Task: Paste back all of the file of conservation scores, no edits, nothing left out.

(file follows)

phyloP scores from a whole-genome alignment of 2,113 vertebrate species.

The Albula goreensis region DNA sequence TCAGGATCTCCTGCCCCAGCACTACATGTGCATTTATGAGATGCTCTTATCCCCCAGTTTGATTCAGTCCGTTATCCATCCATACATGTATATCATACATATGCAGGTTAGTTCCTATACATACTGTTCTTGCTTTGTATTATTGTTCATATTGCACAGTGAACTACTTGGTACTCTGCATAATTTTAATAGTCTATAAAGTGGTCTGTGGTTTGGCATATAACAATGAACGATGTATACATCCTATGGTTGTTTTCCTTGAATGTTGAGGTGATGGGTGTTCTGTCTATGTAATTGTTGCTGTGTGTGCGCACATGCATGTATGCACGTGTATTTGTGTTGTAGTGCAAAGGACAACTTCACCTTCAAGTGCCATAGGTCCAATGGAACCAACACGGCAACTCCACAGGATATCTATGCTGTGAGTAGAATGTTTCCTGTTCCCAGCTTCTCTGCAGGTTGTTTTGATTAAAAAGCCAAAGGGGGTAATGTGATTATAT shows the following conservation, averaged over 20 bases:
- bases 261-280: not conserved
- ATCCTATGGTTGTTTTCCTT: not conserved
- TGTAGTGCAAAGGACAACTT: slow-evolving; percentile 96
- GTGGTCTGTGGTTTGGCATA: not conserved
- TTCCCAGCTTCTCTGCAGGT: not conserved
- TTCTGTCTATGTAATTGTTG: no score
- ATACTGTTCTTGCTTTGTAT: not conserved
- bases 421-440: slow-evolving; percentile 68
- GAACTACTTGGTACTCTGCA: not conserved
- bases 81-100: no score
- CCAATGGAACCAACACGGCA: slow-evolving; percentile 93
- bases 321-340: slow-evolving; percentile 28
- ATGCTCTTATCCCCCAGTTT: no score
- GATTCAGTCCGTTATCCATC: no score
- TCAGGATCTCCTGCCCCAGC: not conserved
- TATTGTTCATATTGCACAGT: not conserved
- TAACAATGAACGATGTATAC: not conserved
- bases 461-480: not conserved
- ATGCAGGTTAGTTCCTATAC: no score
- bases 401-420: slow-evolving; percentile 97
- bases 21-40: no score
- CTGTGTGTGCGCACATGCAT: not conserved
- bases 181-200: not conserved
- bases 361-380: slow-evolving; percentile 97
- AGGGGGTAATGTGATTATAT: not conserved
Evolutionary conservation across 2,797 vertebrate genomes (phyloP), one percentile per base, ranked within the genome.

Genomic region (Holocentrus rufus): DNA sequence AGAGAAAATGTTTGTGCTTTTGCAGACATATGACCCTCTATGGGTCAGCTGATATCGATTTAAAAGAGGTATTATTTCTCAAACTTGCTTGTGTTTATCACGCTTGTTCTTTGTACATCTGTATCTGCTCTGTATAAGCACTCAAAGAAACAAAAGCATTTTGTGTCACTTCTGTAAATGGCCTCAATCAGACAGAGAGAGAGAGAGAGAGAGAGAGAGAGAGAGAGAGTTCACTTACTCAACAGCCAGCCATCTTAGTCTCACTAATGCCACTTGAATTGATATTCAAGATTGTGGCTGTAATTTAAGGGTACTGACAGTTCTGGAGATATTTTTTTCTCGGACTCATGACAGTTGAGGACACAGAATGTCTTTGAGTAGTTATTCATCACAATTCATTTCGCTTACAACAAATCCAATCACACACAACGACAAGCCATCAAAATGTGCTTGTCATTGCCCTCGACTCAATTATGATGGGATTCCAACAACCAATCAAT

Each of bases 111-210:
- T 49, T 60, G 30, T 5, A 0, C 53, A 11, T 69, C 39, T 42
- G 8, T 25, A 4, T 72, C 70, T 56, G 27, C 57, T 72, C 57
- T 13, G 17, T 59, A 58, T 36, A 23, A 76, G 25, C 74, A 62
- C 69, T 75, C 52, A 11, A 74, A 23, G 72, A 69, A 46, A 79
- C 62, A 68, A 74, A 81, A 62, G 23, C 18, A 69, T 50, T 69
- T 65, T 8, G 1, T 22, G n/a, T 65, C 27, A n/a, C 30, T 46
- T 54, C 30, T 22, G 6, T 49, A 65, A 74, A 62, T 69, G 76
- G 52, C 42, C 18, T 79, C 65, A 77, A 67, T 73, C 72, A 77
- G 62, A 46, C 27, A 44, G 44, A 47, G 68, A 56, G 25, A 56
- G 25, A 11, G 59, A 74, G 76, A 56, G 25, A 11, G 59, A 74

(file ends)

phyloP scores from a whole-genome alignment of 2,113 vertebrate species.

The Albula goreensis region DNA sequence TCAGGATCTCCTGCCCCAGCACTACATGTGCATTTATGAGATGCTCTTATCCCCCAGTTTGATTCAGTCCGTTATCCATCCATACATGTATATCATACATATGCAGGTTAGTTCCTATACATACTGTTCTTGCTTTGTATTATTGTTCATATTGCACAGTGAACTACTTGGTACTCTGCATAATTTTAATAGTCTATAAAGTGGTCTGTGGTTTGGCATATAACAATGAACGATGTATACATCCTATGGTTGTTTTCCTTGAATGTTGAGGTGATGGGTGTTCTGTCTATGTAATTGTTGCTGTGTGTGCGCACATGCATGTATGCACGTGTATTTGTGTTGTAGTGCAAAGGACAACTTCACCTTCAAGTGCCATAGGTCCAATGGAACCAACACGGCAACTCCACAGGATATCTATGCTGTGAGTAGAATGTTTCCTGTTCCCAGCTTCTCTGCAGGTTGTTTTGATTAAAAAGCCAAAGGGGGTAATGTGATTATAT shows the following conservation, averaged over 20 bases:
- bases 261-280: not conserved
- ATCCTATGGTTGTTTTCCTT: not conserved
- TGTAGTGCAAAGGACAACTT: slow-evolving; percentile 96
- GTGGTCTGTGGTTTGGCATA: not conserved
- TTCCCAGCTTCTCTGCAGGT: not conserved
- TTCTGTCTATGTAATTGTTG: no score
- ATACTGTTCTTGCTTTGTAT: not conserved
- bases 421-440: slow-evolving; percentile 68
- GAACTACTTGGTACTCTGCA: not conserved
- bases 81-100: no score
- CCAATGGAACCAACACGGCA: slow-evolving; percentile 93
- bases 321-340: slow-evolving; percentile 28
- ATGCTCTTATCCCCCAGTTT: no score
- GATTCAGTCCGTTATCCATC: no score
- TCAGGATCTCCTGCCCCAGC: not conserved
- TATTGTTCATATTGCACAGT: not conserved
- TAACAATGAACGATGTATAC: not conserved
- bases 461-480: not conserved
- ATGCAGGTTAGTTCCTATAC: no score
- bases 401-420: slow-evolving; percentile 97
- bases 21-40: no score
- CTGTGTGTGCGCACATGCAT: not conserved
- bases 181-200: not conserved
- bases 361-380: slow-evolving; percentile 97
- AGGGGGTAATGTGATTATAT: not conserved
Evolutionary conservation across 2,797 vertebrate genomes (phyloP), one percentile per base, ranked within the genome.

Genomic region (Holocentrus rufus): DNA sequence AGAGAAAATGTTTGTGCTTTTGCAGACATATGACCCTCTATGGGTCAGCTGATATCGATTTAAAAGAGGTATTATTTCTCAAACTTGCTTGTGTTTATCACGCTTGTTCTTTGTACATCTGTATCTGCTCTGTATAAGCACTCAAAGAAACAAAAGCATTTTGTGTCACTTCTGTAAATGGCCTCAATCAGACAGAGAGAGAGAGAGAGAGAGAGAGAGAGAGAGAGAGTTCACTTACTCAACAGCCAGCCATCTTAGTCTCACTAATGCCACTTGAATTGATATTCAAGATTGTGGCTGTAATTTAAGGGTACTGACAGTTCTGGAGATATTTTTTTCTCGGACTCATGACAGTTGAGGACACAGAATGTCTTTGAGTAGTTATTCATCACAATTCATTTCGCTTACAACAAATCCAATCACACACAACGACAAGCCATCAAAATGTGCTTGTCATTGCCCTCGACTCAATTATGATGGGATTCCAACAACCAATCAAT

Each of bases 111-210:
- T 49, T 60, G 30, T 5, A 0, C 53, A 11, T 69, C 39, T 42
- G 8, T 25, A 4, T 72, C 70, T 56, G 27, C 57, T 72, C 57
- T 13, G 17, T 59, A 58, T 36, A 23, A 76, G 25, C 74, A 62
- C 69, T 75, C 52, A 11, A 74, A 23, G 72, A 69, A 46, A 79
- C 62, A 68, A 74, A 81, A 62, G 23, C 18, A 69, T 50, T 69
- T 65, T 8, G 1, T 22, G n/a, T 65, C 27, A n/a, C 30, T 46
- T 54, C 30, T 22, G 6, T 49, A 65, A 74, A 62, T 69, G 76
- G 52, C 42, C 18, T 79, C 65, A 77, A 67, T 73, C 72, A 77
- G 62, A 46, C 27, A 44, G 44, A 47, G 68, A 56, G 25, A 56
- G 25, A 11, G 59, A 74, G 76, A 56, G 25, A 11, G 59, A 74